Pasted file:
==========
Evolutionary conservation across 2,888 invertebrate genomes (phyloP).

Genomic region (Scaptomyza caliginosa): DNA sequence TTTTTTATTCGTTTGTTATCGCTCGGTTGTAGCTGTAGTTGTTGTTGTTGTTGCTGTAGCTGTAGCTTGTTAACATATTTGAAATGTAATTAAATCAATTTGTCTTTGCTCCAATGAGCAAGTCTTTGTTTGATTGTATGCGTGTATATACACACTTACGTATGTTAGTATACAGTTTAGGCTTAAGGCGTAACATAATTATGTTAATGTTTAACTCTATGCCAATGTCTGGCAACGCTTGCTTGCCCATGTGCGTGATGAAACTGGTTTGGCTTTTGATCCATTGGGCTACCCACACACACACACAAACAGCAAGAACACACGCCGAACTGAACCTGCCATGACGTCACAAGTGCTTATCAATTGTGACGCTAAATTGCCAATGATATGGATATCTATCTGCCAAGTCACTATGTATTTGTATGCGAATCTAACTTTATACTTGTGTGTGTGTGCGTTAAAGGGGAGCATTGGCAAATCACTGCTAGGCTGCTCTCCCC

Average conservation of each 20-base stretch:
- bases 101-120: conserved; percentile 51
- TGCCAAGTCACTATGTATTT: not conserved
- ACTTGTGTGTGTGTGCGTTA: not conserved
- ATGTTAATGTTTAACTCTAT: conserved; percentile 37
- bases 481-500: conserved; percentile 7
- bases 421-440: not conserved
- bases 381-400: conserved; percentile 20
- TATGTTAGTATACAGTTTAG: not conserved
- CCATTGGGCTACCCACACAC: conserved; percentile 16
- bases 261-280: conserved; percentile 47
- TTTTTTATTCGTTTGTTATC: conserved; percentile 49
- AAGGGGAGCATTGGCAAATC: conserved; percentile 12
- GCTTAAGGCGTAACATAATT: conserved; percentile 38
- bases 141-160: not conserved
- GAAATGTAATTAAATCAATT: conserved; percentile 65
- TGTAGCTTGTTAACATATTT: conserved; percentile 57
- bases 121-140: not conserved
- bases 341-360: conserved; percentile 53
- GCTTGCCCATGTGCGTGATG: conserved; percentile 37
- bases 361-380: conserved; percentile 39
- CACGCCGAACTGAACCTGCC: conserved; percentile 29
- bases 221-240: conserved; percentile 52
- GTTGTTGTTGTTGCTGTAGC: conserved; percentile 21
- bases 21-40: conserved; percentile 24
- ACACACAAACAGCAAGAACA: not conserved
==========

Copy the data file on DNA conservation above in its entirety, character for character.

Evolutionary conservation across 2,888 invertebrate genomes (phyloP).

Genomic region (Scaptomyza caliginosa): DNA sequence TTTTTTATTCGTTTGTTATCGCTCGGTTGTAGCTGTAGTTGTTGTTGTTGTTGCTGTAGCTGTAGCTTGTTAACATATTTGAAATGTAATTAAATCAATTTGTCTTTGCTCCAATGAGCAAGTCTTTGTTTGATTGTATGCGTGTATATACACACTTACGTATGTTAGTATACAGTTTAGGCTTAAGGCGTAACATAATTATGTTAATGTTTAACTCTATGCCAATGTCTGGCAACGCTTGCTTGCCCATGTGCGTGATGAAACTGGTTTGGCTTTTGATCCATTGGGCTACCCACACACACACACAAACAGCAAGAACACACGCCGAACTGAACCTGCCATGACGTCACAAGTGCTTATCAATTGTGACGCTAAATTGCCAATGATATGGATATCTATCTGCCAAGTCACTATGTATTTGTATGCGAATCTAACTTTATACTTGTGTGTGTGTGCGTTAAAGGGGAGCATTGGCAAATCACTGCTAGGCTGCTCTCCCC

Average conservation of each 20-base stretch:
- bases 101-120: conserved; percentile 51
- TGCCAAGTCACTATGTATTT: not conserved
- ACTTGTGTGTGTGTGCGTTA: not conserved
- ATGTTAATGTTTAACTCTAT: conserved; percentile 37
- bases 481-500: conserved; percentile 7
- bases 421-440: not conserved
- bases 381-400: conserved; percentile 20
- TATGTTAGTATACAGTTTAG: not conserved
- CCATTGGGCTACCCACACAC: conserved; percentile 16
- bases 261-280: conserved; percentile 47
- TTTTTTATTCGTTTGTTATC: conserved; percentile 49
- AAGGGGAGCATTGGCAAATC: conserved; percentile 12
- GCTTAAGGCGTAACATAATT: conserved; percentile 38
- bases 141-160: not conserved
- GAAATGTAATTAAATCAATT: conserved; percentile 65
- TGTAGCTTGTTAACATATTT: conserved; percentile 57
- bases 121-140: not conserved
- bases 341-360: conserved; percentile 53
- GCTTGCCCATGTGCGTGATG: conserved; percentile 37
- bases 361-380: conserved; percentile 39
- CACGCCGAACTGAACCTGCC: conserved; percentile 29
- bases 221-240: conserved; percentile 52
- GTTGTTGTTGTTGCTGTAGC: conserved; percentile 21
- bases 21-40: conserved; percentile 24
- ACACACAAACAGCAAGAACA: not conserved